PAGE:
Disputes break out in Strasbourg over EU-Tunisia migrant deal


MEPs clashed over the European Union’s migration deal with Tunisia, reports EU-funded news outlet, Euronews, September 12. 

On September 12, a heated debate broke out among members from all sides of the political spectrum as some claimed that since an agreement reached with the North African country back in July, the numbers of migrants coming from the region have risen. 

The debate took place in a plenary session in  the EU parliament’s headquarters in Strasbourg, a French city at the France-Germany border.

On September 14, some MEPs were blocked from entering Tunisia following members’ criticisms of the agreement.

The controversial deal includes 105 million Euros of aid from the European Union to tackle migration, leaving from Tunisia and making the often-dangerous route to European shores. 

The healthy sum was invested in stronger border security and the clamping down on people smuggling operations. 

Also, EU aid was given to support Tunisia’s lacklustre economy, to the tune of 600 million Euros. 

The Maghreb country is currently suffering from a financial crisis, shortages of items such as bread, sugar and rice have resulted in Tunisia having to rely on financial support from abroad, further straining its finances.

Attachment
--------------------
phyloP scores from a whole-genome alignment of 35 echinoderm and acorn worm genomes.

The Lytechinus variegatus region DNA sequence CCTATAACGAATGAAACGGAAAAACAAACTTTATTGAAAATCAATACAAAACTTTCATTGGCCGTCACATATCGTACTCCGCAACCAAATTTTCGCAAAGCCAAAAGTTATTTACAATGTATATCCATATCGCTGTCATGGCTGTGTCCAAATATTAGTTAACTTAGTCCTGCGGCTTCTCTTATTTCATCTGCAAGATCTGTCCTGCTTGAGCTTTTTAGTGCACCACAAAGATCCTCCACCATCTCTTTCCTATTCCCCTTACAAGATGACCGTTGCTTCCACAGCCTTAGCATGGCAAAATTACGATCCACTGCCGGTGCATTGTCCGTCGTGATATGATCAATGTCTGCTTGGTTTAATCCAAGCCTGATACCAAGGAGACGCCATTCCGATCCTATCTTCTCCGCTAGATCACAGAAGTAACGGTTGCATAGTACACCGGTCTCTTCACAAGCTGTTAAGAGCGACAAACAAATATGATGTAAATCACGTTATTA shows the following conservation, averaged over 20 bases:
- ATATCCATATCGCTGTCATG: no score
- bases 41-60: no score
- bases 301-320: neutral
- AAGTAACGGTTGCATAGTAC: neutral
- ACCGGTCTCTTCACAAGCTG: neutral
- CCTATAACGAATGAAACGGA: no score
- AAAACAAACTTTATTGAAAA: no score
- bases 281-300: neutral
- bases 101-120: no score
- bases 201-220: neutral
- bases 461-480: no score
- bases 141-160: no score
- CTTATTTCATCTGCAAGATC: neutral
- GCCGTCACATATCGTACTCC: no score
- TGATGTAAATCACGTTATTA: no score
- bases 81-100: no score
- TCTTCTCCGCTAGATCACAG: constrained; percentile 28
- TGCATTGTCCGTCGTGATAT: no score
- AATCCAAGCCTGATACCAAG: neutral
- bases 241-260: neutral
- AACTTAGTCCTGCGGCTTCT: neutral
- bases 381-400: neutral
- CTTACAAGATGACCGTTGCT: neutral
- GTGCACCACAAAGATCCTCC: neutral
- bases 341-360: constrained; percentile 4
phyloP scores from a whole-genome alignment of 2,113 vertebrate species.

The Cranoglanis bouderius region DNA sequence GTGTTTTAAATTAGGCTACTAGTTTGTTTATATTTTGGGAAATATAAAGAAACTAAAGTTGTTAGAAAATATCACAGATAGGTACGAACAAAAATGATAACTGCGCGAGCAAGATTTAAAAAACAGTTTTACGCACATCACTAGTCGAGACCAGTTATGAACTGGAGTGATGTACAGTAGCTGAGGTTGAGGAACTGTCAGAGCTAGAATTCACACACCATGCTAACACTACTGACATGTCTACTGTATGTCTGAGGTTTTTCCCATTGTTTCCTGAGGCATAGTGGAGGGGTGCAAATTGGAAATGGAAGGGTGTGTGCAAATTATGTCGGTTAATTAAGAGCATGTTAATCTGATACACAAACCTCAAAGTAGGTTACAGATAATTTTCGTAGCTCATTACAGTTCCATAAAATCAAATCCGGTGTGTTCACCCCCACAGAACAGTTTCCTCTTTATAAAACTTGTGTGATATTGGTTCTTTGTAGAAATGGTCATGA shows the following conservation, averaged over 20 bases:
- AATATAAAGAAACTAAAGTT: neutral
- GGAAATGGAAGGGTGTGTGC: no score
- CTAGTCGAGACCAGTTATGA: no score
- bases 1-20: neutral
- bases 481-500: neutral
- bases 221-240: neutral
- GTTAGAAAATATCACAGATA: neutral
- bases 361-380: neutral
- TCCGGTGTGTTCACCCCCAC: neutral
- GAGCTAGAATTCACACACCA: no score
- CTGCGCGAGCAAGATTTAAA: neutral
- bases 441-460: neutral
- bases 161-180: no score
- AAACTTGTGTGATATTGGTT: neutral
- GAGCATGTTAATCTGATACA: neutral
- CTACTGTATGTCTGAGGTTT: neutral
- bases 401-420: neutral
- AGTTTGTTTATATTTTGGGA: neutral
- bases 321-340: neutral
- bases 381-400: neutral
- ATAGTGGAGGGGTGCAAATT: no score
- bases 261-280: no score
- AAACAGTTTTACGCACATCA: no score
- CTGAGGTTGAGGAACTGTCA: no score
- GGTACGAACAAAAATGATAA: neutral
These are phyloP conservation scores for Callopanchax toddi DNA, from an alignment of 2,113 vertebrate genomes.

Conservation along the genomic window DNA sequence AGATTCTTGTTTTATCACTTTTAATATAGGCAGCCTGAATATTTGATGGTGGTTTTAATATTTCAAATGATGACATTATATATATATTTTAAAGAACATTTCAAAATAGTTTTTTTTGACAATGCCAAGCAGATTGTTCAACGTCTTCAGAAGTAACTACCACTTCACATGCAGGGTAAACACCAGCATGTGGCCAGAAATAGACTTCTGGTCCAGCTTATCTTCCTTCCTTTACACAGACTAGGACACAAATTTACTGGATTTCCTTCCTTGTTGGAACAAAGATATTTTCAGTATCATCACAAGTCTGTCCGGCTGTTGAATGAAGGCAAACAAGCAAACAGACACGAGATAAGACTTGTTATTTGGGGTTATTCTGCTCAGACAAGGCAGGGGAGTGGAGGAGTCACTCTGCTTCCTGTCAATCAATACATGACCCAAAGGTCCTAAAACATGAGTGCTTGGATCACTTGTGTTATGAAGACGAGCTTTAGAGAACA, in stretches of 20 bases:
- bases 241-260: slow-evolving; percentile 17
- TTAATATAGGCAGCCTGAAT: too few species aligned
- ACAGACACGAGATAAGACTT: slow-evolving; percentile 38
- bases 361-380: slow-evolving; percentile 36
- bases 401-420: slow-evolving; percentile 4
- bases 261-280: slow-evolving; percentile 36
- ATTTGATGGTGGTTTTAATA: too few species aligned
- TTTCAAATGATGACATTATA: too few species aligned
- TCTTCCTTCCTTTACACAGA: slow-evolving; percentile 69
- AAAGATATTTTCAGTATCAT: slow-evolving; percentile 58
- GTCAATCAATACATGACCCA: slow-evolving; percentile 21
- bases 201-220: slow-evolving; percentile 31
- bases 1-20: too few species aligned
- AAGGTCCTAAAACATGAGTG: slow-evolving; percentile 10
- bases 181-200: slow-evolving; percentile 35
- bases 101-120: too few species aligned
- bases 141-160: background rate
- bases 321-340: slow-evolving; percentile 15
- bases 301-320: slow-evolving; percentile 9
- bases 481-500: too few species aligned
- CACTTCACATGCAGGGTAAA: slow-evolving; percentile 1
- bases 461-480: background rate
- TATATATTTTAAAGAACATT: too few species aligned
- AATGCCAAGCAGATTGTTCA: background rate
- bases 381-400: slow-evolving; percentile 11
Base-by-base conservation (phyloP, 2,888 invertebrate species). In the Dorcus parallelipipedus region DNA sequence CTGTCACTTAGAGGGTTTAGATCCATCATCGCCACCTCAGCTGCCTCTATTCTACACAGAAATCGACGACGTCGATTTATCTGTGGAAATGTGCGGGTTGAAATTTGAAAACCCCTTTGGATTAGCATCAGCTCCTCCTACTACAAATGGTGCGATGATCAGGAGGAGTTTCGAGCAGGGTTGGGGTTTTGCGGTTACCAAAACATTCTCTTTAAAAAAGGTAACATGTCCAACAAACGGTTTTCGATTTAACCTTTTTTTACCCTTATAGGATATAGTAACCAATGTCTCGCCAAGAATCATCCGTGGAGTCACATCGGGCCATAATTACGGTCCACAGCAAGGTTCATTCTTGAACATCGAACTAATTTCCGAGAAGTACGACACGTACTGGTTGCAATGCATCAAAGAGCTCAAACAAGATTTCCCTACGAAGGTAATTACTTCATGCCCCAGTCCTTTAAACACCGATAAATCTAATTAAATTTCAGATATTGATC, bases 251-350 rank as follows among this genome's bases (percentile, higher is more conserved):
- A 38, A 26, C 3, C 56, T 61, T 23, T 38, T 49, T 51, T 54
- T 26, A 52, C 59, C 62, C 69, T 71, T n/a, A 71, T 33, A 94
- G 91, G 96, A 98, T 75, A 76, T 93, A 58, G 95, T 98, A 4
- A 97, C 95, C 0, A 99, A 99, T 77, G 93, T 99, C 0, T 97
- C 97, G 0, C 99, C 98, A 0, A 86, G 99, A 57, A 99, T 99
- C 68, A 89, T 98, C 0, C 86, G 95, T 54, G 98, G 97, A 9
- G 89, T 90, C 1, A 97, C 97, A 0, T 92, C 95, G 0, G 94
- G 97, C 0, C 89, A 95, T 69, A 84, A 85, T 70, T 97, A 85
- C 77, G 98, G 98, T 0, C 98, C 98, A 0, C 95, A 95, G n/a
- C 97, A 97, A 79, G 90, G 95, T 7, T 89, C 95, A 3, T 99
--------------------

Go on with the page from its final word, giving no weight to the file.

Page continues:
The EU-Tunisia migrant deal was strongly condemned by the United Nations. In early August, UN-Secretary General, Antonio Gutteres demanded that Tunisia stops kicking migrants out to desert areas as well as calling for those living in harsh conditions to be relocated. 

READ: EU’s controversial migrant treatment under fire from UN boss

Tineke Strik of the Greens group was critical of the deal signed in July. 

Strik, a Dutch member of the European parliament, stated, “The deal has only led to more repression, more deaths, and even more migration.”. 

Jeroen Lenaers of the European People’s Party (EPP) questioned the effectiveness of the agreement. He noted that, “Two months after the signing ceremony, we don’t see much implementation,”  

However, the centre-right EPP’s leader, Manfred Weber claimed that a rise in migration numbers to Europe was going to happen immediately after the signing of the deal, before numbers eventually decrease. 

Lenaers added, “Arrivals continue to increase, and on the ground in Tunisia we see little development.”. 

The EU has previously said it wants the deal with Tunisia to become a curtain raiser for similar agreements with other North African nations. 



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